Emboldened by the new alliances and acceptability, the BJP and Modi have now rejigged their calculations.

    Political pundits had asked searching questions till a couple of months ago, their thinking predicated on simple maths. After all, a party with a limited presence across the land would find it difficult to cobble up the big numbers. The Modi 'leher,' I guess, swirled out of telly studios and wafted around over a larger swathe of the country. Its efficacy became known when people on the ground began to sense the change. What is remarkable is that the BJP is partly being subsumed by Modi's larger than life persona. Modi is now perceived to be the change agent who will provide deliverance to the hoi polloi. The weight of expectations will sink on the BJP and Modi only if they come to power. And as we have seen with Arvind Kejriwal and the AAP phenomenon, a section of the populace can be unforgiving.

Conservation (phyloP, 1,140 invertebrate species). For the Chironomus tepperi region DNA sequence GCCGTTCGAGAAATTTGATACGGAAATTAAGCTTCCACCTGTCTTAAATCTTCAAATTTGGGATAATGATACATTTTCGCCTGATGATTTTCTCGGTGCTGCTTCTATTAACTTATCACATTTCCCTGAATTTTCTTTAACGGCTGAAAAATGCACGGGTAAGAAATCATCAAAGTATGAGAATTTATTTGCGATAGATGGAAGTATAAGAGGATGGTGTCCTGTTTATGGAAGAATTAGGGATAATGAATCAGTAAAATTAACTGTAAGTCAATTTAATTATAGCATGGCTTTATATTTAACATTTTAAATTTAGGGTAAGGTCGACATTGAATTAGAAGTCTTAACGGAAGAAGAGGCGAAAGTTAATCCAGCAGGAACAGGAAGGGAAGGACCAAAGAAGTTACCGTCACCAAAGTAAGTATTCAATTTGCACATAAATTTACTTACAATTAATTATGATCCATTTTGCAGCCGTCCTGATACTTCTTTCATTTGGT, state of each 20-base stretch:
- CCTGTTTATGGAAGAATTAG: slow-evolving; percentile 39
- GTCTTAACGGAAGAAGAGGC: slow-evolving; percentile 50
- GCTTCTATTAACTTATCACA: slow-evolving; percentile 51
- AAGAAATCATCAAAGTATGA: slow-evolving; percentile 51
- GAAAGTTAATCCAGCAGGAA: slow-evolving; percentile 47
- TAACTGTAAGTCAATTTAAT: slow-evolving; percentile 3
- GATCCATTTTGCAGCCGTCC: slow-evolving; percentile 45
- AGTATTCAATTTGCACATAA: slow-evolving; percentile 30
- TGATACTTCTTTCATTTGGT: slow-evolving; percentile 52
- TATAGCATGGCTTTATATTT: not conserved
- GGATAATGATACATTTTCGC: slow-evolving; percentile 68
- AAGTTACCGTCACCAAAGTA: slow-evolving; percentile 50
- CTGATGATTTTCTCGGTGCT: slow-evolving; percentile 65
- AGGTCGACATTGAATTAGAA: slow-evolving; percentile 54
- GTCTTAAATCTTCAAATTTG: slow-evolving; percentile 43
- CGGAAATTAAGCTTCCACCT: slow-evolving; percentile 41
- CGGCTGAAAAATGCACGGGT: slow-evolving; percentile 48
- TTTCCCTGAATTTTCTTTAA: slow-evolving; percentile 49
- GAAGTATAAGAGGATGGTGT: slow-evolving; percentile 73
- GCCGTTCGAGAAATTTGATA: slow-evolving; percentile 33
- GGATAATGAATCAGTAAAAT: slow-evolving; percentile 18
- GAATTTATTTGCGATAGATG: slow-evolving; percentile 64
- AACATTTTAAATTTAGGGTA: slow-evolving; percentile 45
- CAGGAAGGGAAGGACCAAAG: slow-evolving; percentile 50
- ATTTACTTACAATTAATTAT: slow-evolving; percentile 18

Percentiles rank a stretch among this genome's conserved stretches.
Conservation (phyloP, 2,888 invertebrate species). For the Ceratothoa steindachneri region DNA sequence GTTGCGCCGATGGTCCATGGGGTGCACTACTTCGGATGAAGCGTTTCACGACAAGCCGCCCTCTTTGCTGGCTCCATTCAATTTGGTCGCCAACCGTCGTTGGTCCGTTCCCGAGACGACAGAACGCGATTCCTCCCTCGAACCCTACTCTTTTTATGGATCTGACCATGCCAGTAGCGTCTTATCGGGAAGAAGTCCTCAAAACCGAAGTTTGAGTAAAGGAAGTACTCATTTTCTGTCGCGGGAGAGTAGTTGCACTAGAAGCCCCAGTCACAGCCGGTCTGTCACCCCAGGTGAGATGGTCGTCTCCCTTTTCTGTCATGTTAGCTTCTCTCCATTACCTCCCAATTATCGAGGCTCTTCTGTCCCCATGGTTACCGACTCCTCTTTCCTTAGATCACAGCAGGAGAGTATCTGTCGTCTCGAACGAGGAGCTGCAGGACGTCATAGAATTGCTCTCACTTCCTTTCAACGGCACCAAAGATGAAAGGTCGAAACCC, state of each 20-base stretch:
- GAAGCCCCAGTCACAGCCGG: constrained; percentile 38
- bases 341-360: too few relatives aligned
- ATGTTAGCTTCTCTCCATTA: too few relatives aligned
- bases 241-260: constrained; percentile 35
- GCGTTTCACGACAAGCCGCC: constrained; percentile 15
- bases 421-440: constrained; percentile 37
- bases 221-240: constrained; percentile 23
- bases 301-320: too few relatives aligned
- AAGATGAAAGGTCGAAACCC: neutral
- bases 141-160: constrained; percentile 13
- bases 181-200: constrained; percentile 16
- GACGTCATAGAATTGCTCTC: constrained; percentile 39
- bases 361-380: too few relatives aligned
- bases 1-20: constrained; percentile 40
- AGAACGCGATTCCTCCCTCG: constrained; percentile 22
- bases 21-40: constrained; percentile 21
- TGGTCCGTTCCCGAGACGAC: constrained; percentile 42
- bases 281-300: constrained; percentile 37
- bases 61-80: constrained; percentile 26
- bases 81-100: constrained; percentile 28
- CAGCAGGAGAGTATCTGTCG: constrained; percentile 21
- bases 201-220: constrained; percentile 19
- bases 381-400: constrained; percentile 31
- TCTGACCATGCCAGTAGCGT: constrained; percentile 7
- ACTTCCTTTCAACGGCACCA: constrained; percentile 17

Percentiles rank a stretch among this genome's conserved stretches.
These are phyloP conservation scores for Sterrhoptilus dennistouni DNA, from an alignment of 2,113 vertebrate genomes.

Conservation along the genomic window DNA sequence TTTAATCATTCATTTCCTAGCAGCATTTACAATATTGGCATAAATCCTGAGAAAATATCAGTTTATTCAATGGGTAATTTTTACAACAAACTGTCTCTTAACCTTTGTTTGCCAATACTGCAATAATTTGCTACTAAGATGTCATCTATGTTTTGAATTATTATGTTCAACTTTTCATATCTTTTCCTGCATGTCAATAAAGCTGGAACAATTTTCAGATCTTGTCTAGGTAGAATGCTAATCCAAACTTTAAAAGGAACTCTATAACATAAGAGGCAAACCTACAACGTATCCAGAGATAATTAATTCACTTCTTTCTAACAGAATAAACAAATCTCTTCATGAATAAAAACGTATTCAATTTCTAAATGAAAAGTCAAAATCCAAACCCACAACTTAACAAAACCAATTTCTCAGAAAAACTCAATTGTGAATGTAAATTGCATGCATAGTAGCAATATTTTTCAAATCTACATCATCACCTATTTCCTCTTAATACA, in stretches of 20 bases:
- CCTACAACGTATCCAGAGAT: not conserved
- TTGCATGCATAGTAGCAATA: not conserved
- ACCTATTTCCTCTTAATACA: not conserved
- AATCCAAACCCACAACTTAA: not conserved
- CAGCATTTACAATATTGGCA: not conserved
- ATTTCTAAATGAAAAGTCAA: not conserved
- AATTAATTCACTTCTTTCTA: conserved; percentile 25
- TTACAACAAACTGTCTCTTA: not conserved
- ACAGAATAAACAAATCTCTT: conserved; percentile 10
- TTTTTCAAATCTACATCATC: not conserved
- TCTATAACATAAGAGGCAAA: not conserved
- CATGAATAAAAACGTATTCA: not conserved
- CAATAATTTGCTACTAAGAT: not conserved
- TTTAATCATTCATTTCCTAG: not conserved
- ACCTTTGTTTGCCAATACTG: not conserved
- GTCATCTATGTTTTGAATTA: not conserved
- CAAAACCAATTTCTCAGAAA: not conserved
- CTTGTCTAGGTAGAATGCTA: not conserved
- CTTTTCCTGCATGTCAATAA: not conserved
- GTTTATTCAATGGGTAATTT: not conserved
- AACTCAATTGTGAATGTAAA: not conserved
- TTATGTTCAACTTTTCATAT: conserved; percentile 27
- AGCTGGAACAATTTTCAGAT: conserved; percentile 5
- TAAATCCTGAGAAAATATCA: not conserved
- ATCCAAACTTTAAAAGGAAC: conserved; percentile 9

Gaining ground

    But so far Modi has handled the situation with aplomb and shown smart thinking with even the smallest of things. Look at the way he dispensed with Advani acolyte Harin Pathak in Ahmedabad East and instead gave a ticket to actor Paresh Rawal. The irony of symbolism is delicious - Rawal played the iconic Sardar Patel in the 1993 Ketan Mehta helmed film titled Sardar. The voter in India knows that his franchise is a deadly weapon of mass destruction when it works as part of a larger collective. He waits his turn patiently for five years and then unleashes the power vested in him. The voter is hungry, he is aspirational, he is ambitious, he wants a better life for himself and his immediate family. He reckons that development for India's one billion plus population will take the country to the next level of competence. He knows that if China can grow at breakneck speed, then so can India. Only, it requires direction and leadership. Maybe the idea of Modi stems from that same deficit and vacuum. Nature as it is said abhors a vacuum.